A proposed class action lawsuit alleges UV Sanitizer USA has falsely and misleadingly advertised its portable ultraviolet (UV) light sanitizer in that the product cannot kill 99.99 percent of viruses, bacteria, germs and molds as promised and is not “completely safe to use.”
UV Sanitizer USA is alleged to have falsely touted its product as able to kill nearly all germs, viruses and bacteria despite the FDA’s stance that UV sanitizers must be supplemented with old-fashioned manual cleaning to work. The 32-page lawsuit also calls into question the defendant’s “100% safe” claim given the long-recognized dangers associated with the use of and exposure to UV radiation.
Filed in New York federal court against the backdrop of the global coronavirus pandemic, the lawsuit asserts that consumers such as the plaintiff relied on UV Sanitizer USA’s representations when purchasing the product, and would not have done so had they known the UV light sanitizer is, for all intents and purposes, useless without the help of soap-and-water scrubbing.
“Given that Plaintiff and Class Members purchased and paid a premium for the Product based on Defendant’s misrepresentations and omissions, Plaintiff and Class Members suffered an injury in the amount of the purchase price of the Product and/or the premium paid,” the complaint says, alleging violations of New York’s General Business Law and the federal Magnuson-Moss Warranty Act.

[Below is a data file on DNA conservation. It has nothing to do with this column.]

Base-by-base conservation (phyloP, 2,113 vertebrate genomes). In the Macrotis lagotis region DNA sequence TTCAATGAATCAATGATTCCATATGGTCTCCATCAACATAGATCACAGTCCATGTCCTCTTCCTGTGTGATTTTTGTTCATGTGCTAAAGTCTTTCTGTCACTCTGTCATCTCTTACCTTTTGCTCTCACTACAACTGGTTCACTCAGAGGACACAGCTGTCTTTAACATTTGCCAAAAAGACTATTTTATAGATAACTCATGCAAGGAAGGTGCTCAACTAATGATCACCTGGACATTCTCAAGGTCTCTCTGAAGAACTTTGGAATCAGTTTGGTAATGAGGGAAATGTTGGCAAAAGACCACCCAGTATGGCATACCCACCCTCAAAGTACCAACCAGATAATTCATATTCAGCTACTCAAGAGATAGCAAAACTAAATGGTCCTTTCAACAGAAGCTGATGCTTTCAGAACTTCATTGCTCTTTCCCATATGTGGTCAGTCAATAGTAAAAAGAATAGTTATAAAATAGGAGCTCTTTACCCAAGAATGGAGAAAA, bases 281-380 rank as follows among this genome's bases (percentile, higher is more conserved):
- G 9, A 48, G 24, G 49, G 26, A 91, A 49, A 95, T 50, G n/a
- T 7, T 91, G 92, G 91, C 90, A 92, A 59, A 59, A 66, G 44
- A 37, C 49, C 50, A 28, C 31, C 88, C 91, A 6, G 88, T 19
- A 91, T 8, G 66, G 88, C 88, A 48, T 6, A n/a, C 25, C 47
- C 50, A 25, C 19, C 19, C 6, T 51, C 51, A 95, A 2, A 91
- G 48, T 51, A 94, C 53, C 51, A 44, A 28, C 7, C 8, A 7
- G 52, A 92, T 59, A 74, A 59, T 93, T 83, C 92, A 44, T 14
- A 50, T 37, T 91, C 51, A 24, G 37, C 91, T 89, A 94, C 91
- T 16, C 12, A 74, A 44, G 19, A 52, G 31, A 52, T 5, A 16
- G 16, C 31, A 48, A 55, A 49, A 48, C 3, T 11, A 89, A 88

Representations versus reality?
The lawsuit alleges the defendant, amid a market where UV disinfection equipment sales are booming, has capitalized on consumers’ desire for products that eliminate viruses, bacteria and germs. According to the complaint, UV Sanitizer USA knows full well that reasonable consumers are willing to pay a premium for disinfectant products touted not only as able to kill a large percentage of viruses, germs and bacteria but also as healthier and safer alternatives to proven germ-killing chemicals.